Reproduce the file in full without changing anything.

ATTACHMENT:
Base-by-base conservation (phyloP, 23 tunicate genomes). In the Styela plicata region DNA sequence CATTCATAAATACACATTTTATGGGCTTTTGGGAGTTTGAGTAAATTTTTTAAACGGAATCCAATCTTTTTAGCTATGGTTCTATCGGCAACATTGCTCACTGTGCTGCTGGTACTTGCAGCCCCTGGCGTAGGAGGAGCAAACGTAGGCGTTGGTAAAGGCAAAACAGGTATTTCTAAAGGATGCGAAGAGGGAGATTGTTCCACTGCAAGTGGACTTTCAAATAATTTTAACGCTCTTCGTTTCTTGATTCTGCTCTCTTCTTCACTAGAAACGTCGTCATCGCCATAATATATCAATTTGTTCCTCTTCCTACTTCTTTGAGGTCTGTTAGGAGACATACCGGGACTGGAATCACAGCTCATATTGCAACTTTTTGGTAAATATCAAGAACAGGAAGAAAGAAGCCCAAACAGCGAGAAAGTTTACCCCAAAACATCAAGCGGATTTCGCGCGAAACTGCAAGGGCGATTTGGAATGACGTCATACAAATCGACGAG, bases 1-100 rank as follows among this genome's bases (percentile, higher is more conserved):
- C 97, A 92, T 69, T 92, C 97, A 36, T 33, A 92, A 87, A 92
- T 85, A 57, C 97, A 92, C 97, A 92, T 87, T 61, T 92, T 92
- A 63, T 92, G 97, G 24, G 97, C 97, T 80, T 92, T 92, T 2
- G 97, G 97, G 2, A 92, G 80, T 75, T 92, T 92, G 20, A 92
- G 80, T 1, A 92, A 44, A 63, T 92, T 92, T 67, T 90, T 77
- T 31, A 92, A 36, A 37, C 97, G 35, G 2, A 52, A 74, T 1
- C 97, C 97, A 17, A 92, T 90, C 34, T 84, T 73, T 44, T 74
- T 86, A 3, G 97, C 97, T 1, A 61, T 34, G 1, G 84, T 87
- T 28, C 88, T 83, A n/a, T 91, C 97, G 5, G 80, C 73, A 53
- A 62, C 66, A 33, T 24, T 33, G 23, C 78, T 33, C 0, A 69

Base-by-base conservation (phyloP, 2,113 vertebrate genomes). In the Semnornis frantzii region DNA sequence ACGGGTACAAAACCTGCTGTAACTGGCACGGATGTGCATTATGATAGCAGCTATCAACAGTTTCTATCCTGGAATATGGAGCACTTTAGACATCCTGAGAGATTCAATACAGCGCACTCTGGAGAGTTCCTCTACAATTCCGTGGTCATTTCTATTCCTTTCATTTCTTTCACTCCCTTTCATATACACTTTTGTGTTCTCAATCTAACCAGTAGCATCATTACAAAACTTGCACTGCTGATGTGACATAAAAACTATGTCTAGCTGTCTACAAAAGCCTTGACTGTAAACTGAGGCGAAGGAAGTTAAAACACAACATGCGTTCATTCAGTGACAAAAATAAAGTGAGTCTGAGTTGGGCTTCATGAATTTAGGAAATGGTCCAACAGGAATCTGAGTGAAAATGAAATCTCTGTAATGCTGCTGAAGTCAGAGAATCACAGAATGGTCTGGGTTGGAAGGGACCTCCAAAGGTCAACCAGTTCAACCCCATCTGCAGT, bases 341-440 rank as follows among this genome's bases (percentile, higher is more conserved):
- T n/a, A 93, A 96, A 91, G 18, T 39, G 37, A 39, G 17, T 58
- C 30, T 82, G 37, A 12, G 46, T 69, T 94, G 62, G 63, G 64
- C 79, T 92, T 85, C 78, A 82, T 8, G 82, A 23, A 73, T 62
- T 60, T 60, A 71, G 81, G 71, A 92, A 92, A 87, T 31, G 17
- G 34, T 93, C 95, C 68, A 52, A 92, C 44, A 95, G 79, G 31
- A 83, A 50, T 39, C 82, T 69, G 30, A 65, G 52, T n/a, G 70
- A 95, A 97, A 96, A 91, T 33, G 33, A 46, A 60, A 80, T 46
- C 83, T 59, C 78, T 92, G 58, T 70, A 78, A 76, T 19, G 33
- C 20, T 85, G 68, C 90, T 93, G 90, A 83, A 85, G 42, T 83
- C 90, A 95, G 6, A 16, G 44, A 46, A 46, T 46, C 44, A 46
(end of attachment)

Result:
Base-by-base conservation (phyloP, 23 tunicate genomes). In the Styela plicata region DNA sequence CATTCATAAATACACATTTTATGGGCTTTTGGGAGTTTGAGTAAATTTTTTAAACGGAATCCAATCTTTTTAGCTATGGTTCTATCGGCAACATTGCTCACTGTGCTGCTGGTACTTGCAGCCCCTGGCGTAGGAGGAGCAAACGTAGGCGTTGGTAAAGGCAAAACAGGTATTTCTAAAGGATGCGAAGAGGGAGATTGTTCCACTGCAAGTGGACTTTCAAATAATTTTAACGCTCTTCGTTTCTTGATTCTGCTCTCTTCTTCACTAGAAACGTCGTCATCGCCATAATATATCAATTTGTTCCTCTTCCTACTTCTTTGAGGTCTGTTAGGAGACATACCGGGACTGGAATCACAGCTCATATTGCAACTTTTTGGTAAATATCAAGAACAGGAAGAAAGAAGCCCAAACAGCGAGAAAGTTTACCCCAAAACATCAAGCGGATTTCGCGCGAAACTGCAAGGGCGATTTGGAATGACGTCATACAAATCGACGAG, bases 1-100 rank as follows among this genome's bases (percentile, higher is more conserved):
- C 97, A 92, T 69, T 92, C 97, A 36, T 33, A 92, A 87, A 92
- T 85, A 57, C 97, A 92, C 97, A 92, T 87, T 61, T 92, T 92
- A 63, T 92, G 97, G 24, G 97, C 97, T 80, T 92, T 92, T 2
- G 97, G 97, G 2, A 92, G 80, T 75, T 92, T 92, G 20, A 92
- G 80, T 1, A 92, A 44, A 63, T 92, T 92, T 67, T 90, T 77
- T 31, A 92, A 36, A 37, C 97, G 35, G 2, A 52, A 74, T 1
- C 97, C 97, A 17, A 92, T 90, C 34, T 84, T 73, T 44, T 74
- T 86, A 3, G 97, C 97, T 1, A 61, T 34, G 1, G 84, T 87
- T 28, C 88, T 83, A n/a, T 91, C 97, G 5, G 80, C 73, A 53
- A 62, C 66, A 33, T 24, T 33, G 23, C 78, T 33, C 0, A 69

Base-by-base conservation (phyloP, 2,113 vertebrate genomes). In the Semnornis frantzii region DNA sequence ACGGGTACAAAACCTGCTGTAACTGGCACGGATGTGCATTATGATAGCAGCTATCAACAGTTTCTATCCTGGAATATGGAGCACTTTAGACATCCTGAGAGATTCAATACAGCGCACTCTGGAGAGTTCCTCTACAATTCCGTGGTCATTTCTATTCCTTTCATTTCTTTCACTCCCTTTCATATACACTTTTGTGTTCTCAATCTAACCAGTAGCATCATTACAAAACTTGCACTGCTGATGTGACATAAAAACTATGTCTAGCTGTCTACAAAAGCCTTGACTGTAAACTGAGGCGAAGGAAGTTAAAACACAACATGCGTTCATTCAGTGACAAAAATAAAGTGAGTCTGAGTTGGGCTTCATGAATTTAGGAAATGGTCCAACAGGAATCTGAGTGAAAATGAAATCTCTGTAATGCTGCTGAAGTCAGAGAATCACAGAATGGTCTGGGTTGGAAGGGACCTCCAAAGGTCAACCAGTTCAACCCCATCTGCAGT, bases 341-440 rank as follows among this genome's bases (percentile, higher is more conserved):
- T n/a, A 93, A 96, A 91, G 18, T 39, G 37, A 39, G 17, T 58
- C 30, T 82, G 37, A 12, G 46, T 69, T 94, G 62, G 63, G 64
- C 79, T 92, T 85, C 78, A 82, T 8, G 82, A 23, A 73, T 62
- T 60, T 60, A 71, G 81, G 71, A 92, A 92, A 87, T 31, G 17
- G 34, T 93, C 95, C 68, A 52, A 92, C 44, A 95, G 79, G 31
- A 83, A 50, T 39, C 82, T 69, G 30, A 65, G 52, T n/a, G 70
- A 95, A 97, A 96, A 91, T 33, G 33, A 46, A 60, A 80, T 46
- C 83, T 59, C 78, T 92, G 58, T 70, A 78, A 76, T 19, G 33
- C 20, T 85, G 68, C 90, T 93, G 90, A 83, A 85, G 42, T 83
- C 90, A 95, G 6, A 16, G 44, A 46, A 46, T 46, C 44, A 46